Wise, Sarah and Bond, Sue (2003) Work-life policy: does it do exactly what it says on the tin? Women in Management Review, 18 (1/2). pp. 20-31. ISSN 0964 9425Full text not available from this repository.
Policies which help employees balance their work and non-work priorities have become increasingly popular among UK employers in recent years. Along with a legislative imperative for family leave-related policies, employers are being encouraged to introduce work-life policies and make them more inclusive in order to enhance their business performance. This paper looks at how four financial services organisations have approached the work-life balance agenda and examines the fit between the organisational intentions for work-life policy and actual outcomes for both organisations and employees. Culture played a large part in determining the experience of policies but so did resources. What managers were being asked to achieve in the business was often incompatible with formal work-life policies. Despite the rhetoric, work-life balance was still viewed as a tool for, and was used by female parents, limiting its potential to achieve the promoted business benefits.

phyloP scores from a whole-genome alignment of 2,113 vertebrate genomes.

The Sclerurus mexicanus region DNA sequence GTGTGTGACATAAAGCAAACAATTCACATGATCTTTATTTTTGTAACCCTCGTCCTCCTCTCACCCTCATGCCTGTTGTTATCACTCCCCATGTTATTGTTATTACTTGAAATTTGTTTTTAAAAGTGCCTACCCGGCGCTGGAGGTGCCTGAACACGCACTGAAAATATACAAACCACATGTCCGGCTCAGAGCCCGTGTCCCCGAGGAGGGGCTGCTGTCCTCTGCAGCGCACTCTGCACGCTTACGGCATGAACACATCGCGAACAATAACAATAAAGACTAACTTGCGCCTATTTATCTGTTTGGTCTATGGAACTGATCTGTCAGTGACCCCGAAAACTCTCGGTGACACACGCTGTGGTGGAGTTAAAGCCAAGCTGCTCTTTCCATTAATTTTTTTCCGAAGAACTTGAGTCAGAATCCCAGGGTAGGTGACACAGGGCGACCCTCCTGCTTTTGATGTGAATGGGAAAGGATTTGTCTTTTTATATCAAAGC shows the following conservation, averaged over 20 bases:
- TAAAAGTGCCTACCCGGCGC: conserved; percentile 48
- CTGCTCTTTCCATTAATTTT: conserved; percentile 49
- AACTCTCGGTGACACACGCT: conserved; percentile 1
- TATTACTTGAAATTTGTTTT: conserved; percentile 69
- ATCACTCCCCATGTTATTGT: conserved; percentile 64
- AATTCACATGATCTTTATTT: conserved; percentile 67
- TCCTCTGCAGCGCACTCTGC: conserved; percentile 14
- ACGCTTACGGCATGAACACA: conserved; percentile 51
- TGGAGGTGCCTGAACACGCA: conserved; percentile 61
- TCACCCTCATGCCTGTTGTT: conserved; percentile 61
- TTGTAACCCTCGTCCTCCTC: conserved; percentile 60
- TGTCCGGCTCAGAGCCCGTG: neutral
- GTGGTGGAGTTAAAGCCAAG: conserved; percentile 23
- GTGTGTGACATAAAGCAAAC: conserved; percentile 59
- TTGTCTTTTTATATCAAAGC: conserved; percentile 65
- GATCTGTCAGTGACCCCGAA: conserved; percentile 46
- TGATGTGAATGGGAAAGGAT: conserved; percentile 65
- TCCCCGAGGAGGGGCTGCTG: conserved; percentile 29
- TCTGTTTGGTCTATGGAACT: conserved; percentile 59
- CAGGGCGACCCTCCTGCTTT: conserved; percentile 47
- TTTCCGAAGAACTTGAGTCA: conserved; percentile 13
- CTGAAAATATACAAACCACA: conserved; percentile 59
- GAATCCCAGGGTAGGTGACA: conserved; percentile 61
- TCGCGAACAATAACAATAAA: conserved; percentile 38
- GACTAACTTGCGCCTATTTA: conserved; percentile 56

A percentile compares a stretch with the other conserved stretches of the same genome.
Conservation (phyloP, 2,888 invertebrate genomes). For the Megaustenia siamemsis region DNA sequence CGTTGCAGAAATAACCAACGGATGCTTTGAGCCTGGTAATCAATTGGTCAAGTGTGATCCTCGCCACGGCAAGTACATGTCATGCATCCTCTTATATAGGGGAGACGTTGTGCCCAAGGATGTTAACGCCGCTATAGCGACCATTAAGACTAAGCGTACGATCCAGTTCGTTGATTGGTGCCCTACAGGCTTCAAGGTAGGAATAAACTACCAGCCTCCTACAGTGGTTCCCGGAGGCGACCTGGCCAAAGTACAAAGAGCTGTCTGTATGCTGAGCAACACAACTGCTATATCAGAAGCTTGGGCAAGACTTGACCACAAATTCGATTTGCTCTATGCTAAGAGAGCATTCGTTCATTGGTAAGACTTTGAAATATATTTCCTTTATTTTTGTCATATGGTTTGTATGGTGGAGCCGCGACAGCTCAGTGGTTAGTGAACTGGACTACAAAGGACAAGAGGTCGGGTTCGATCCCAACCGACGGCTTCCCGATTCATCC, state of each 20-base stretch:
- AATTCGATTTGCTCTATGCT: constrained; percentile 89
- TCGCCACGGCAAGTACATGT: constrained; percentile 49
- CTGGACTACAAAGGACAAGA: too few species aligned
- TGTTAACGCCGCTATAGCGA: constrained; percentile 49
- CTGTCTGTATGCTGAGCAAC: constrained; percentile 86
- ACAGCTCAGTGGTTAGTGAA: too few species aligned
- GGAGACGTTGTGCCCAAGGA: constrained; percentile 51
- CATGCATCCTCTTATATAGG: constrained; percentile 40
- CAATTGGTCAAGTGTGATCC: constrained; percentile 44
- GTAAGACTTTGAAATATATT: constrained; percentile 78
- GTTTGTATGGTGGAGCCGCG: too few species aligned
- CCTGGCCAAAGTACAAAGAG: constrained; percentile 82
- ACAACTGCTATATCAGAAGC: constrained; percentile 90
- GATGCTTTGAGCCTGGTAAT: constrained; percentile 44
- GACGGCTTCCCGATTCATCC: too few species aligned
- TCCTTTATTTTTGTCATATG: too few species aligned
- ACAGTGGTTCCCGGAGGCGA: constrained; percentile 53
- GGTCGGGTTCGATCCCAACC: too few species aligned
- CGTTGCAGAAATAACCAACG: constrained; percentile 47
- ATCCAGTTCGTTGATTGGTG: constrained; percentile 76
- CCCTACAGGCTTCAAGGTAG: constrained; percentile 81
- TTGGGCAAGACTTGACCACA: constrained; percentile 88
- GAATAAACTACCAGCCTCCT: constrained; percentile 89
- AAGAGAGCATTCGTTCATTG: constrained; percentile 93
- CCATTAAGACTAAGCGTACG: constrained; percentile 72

|Print ISSN:||0964 9425|
|Uncontrolled Keywords:||Family-friendly organizations; work-life balance; organizational culture; working hours; employment law; labour policy;|
|University Divisions/Research Centres:||Edinburgh Napier University, Employment Research Institute|
|Dewey Decimal Subjects:||300 Social sciences > 330 Economics > 331 Labor economics
600 Technology > 650 Management & public relations > 658 General management
|Library of Congress Subjects:||H Social Sciences > HD Industries. Land use. Labor > HD28 Management. Industrial Management|
|Depositing User:||RAE Import|
|Date Deposited:||28 Feb 2008 13:00|
|Last Modified:||29 Aug 2013 16:25|
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